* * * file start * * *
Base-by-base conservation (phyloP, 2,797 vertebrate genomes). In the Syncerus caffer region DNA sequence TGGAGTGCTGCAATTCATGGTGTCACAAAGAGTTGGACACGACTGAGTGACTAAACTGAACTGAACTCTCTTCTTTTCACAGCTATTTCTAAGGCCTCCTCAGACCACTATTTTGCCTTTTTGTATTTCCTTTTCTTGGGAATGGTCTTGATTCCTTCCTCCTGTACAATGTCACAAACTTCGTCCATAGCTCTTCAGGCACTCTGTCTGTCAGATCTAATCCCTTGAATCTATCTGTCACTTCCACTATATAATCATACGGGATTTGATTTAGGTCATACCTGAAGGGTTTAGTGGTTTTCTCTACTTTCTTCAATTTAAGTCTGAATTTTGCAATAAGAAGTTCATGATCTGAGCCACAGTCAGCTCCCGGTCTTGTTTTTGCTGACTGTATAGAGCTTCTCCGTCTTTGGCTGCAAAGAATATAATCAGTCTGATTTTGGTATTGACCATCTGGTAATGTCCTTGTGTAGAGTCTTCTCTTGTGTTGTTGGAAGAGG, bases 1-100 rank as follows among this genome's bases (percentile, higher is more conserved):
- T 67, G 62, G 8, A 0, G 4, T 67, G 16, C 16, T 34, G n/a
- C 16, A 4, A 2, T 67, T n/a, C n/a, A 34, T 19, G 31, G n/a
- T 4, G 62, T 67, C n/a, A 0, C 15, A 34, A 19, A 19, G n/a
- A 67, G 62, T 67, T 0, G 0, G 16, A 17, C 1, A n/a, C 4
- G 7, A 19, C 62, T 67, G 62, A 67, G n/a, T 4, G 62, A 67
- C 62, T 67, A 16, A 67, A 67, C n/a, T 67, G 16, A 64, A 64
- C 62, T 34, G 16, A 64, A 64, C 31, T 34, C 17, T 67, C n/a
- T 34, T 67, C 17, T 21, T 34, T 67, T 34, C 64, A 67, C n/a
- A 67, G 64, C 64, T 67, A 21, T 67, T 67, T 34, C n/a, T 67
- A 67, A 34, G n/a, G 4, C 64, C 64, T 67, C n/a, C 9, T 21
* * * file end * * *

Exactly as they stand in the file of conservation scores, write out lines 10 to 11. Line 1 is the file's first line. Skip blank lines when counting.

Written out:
- A 67, G 64, C 64, T 67, A 21, T 67, T 67, T 34, C n/a, T 67
- A 67, A 34, G n/a, G 4, C 64, C 64, T 67, C n/a, C 9, T 21